Special Report

Those Least Responsible

A Report from the UN Climate Summit

By Nathan Albright

Mia Mottley, Prime Minister of Barbados addresses the General Assembly at the Climate Action Summit
Mia Mottley, Prime Minister of Barbados addresses the General Assembly at the Climate Action Summit

On September 20th in Battery Park at the southern tip of Manhattan, a crowd of tens of thousands gathered under an oppressive late-summer sun to listen to Greta Thunberg, each following her lead by foregoing their regular Friday routines to strike for the climate. The unassuming 16 year old, who began the movement on the steps of the Swedish Parliament before crossing the Atlantic by sailboat to reach New York, seemed unfazed by the size of the crowd before her, later estimated at 250,000 and with over 4 million others marching in more than 170 countries. This mass mobilization, larger than any previously organized in the environmental movement, was timed to send a clear message to world leaders that “the eyes of the world [would] be on them” as they made their way to what the march organizers were calling “the UN’s Climate Emergency Summit.”

In actuality, the summit had been planned years in advance and had only recently adopted “Climate Action” as a central focus. Initially, the gathering was intended to be a progress review of the UN’s “development goals” for eliminating extreme poverty. A few years ago, I wrote about these goals, originally called the “Millennium Development Goals,” and how their singular focus on economic metrics allowed the UN to report that millions had been lifted from extreme poverty while distorting the fact that many of those involved had actually seen their quality of life greatly diminished as common lands were enclosed, communities displaced, and pollution accelerated all in the interest of industrial development projects. In 2015, the UN sought to reconcile some of this tension between development and ecological stability by introducing the “Sustainable Development Goals.” Five years on, the need to re-frame the progress review for these goals as a “Climate Action Summit” prompted by fears of global ecological collapse makes it clear that there has been no reconciliation.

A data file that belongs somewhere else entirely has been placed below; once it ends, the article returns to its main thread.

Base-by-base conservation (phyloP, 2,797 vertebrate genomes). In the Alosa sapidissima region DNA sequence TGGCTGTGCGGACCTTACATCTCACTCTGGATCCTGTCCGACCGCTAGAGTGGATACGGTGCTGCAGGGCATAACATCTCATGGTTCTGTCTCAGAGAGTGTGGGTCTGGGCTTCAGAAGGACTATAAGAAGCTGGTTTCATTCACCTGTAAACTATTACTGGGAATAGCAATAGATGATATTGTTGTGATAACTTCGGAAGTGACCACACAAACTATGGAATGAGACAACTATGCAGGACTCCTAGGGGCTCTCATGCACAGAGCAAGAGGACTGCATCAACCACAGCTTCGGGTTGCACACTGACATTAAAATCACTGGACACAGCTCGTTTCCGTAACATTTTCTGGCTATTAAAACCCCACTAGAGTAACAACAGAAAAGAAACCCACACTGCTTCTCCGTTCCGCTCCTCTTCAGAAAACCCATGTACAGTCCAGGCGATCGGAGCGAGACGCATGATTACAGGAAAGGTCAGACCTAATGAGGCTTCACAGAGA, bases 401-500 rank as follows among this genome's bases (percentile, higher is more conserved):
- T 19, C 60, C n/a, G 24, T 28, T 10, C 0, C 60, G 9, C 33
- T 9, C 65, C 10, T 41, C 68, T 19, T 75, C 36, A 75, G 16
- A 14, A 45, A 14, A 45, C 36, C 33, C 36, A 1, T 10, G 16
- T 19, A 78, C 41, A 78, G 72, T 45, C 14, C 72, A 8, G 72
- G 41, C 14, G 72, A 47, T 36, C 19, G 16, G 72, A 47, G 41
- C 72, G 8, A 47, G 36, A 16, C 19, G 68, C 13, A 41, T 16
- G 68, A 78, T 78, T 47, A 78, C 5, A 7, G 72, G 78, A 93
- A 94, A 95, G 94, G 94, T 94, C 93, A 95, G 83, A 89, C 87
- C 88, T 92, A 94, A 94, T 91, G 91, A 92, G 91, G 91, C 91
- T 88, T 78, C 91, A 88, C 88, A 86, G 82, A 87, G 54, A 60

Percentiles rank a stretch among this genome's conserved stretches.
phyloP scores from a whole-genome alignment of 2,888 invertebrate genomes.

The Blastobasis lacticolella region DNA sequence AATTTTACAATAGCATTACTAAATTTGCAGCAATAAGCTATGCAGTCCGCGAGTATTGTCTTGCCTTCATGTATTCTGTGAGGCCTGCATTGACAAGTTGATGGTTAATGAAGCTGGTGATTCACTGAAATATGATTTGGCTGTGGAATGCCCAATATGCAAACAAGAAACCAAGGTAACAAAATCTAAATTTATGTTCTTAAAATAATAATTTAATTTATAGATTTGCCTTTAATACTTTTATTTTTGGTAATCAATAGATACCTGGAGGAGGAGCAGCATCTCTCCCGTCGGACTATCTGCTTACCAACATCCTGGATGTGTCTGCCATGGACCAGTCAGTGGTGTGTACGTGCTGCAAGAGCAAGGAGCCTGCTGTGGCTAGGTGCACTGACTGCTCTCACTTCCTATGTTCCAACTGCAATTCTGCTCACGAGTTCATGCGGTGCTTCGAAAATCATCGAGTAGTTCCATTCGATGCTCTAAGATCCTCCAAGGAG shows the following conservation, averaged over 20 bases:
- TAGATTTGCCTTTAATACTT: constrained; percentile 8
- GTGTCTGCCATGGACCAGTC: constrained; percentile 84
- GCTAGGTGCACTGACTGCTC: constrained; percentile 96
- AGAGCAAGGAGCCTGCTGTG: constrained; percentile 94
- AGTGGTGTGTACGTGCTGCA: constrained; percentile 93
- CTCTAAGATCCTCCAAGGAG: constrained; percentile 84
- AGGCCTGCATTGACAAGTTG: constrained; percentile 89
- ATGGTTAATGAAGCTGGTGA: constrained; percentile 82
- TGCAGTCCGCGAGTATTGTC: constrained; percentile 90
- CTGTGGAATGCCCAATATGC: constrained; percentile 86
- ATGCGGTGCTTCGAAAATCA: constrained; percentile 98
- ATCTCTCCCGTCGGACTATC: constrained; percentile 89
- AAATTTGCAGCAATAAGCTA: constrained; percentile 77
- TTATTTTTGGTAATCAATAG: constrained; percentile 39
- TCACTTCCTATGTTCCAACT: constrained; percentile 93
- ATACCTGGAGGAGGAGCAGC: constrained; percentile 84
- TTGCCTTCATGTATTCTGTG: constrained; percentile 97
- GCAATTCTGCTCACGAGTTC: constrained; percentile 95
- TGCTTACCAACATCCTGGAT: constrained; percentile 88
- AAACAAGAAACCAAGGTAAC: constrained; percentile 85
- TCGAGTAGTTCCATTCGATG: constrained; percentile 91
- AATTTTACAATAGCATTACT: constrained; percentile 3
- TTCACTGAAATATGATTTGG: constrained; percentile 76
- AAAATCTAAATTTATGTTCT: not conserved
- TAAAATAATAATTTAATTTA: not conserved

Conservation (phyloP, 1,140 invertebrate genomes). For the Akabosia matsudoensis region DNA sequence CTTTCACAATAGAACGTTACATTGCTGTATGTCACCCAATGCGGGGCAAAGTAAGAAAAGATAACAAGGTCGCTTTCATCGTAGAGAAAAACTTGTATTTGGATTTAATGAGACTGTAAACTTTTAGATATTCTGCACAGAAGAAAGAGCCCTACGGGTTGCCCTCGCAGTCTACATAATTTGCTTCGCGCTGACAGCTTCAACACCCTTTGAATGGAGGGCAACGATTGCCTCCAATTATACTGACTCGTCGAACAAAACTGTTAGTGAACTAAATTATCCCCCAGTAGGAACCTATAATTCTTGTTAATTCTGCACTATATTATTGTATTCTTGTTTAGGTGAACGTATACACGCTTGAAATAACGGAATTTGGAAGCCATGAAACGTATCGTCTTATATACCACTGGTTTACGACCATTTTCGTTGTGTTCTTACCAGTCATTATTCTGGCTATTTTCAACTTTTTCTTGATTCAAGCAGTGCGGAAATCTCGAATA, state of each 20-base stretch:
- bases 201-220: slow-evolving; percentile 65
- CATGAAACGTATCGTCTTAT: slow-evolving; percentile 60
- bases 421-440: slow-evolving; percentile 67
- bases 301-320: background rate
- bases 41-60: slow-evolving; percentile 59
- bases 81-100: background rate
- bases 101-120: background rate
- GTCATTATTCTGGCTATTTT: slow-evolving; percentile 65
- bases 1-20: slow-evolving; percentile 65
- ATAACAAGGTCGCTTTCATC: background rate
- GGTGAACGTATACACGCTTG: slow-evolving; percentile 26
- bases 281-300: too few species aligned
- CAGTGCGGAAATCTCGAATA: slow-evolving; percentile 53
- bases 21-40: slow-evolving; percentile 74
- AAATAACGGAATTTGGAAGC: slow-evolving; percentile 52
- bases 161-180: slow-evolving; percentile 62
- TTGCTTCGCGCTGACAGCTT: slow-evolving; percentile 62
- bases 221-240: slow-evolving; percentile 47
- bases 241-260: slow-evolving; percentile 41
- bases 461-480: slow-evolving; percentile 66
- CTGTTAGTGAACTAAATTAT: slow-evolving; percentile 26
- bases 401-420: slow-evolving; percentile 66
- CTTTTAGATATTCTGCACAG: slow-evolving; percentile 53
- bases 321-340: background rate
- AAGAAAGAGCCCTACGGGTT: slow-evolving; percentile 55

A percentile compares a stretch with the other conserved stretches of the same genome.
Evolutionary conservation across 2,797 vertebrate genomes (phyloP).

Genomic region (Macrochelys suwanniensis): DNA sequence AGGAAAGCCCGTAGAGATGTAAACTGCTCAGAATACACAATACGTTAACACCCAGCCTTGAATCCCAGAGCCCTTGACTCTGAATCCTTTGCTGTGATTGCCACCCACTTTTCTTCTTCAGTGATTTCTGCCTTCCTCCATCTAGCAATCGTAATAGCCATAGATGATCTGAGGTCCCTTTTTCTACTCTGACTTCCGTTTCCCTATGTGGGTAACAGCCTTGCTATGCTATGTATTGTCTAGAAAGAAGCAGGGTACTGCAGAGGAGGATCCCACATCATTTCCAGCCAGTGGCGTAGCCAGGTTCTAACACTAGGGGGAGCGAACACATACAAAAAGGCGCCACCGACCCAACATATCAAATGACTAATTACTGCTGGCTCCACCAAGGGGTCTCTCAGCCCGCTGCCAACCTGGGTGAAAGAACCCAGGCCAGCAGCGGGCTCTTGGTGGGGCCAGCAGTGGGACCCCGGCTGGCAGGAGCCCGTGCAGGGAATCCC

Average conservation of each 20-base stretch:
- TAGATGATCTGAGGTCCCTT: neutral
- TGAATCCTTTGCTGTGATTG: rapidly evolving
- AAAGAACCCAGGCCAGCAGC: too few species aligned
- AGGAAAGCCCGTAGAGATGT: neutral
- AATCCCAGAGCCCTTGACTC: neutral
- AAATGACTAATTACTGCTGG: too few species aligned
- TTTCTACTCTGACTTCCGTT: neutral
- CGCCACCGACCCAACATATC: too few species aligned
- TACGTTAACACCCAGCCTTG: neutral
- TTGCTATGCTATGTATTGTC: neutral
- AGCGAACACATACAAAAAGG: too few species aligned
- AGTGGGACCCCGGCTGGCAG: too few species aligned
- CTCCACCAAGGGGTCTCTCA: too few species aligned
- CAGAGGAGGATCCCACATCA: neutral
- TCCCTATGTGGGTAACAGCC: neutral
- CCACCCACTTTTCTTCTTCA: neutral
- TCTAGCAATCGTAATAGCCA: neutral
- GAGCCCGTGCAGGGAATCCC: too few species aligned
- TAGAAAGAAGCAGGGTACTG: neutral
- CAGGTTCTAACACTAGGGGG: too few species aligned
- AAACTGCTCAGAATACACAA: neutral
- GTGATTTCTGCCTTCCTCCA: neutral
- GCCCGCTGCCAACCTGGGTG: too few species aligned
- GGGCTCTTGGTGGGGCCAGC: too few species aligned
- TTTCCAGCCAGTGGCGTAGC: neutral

I attended the summit’s week of events, starting with Saturday’s Youth Climate Summit which took place the morning after the demonstration in Battery Park, only a few miles north at the UN headquarters. As the day began, Secretary General Antonio Guterres sat with a panel of youth climate activists, including Greta Thunberg, who passed her allotted time to others, saving her comments for the main summit on Monday. The other speakers, youth activists from Argentina, Kenya, and Fiji, expressed a sense of urgency for the climate crisis and excitement for what the day had in store. “Our leaders have an obligation to make radical change,” said Bruno Rodriguez from Argentina, “100 corporations are responsible for 71% of the world’s greenhouse gas emissions.” The Secretary General, who was referred to as the day’s “Keynote Listener,” described the rapidly developing climate crisis. “The worst forecasts are being proven wrong,” he said, “not because they were were too extreme, but because they weren’t extreme enough.” But, he insisted, “there’s a win-win situation” still within our reach: sustainable development.

The room applauded, the speakers took their leave, and then began the “Summer of Solutions: Young Entrepreneurs Pitch Competition.” Young people from around the world pitched their business ideas for solving the climate crisis to a panel of judges made up of executives from multinational corporations like Google, Microsoft and Nike. Proposals included a 3D printer that uses recycled plastics, an app for African farmers to get weather updates, and a plan to reduce energy intensive digital memory by storing all of the world’s data in a giant vat of liquid DNA.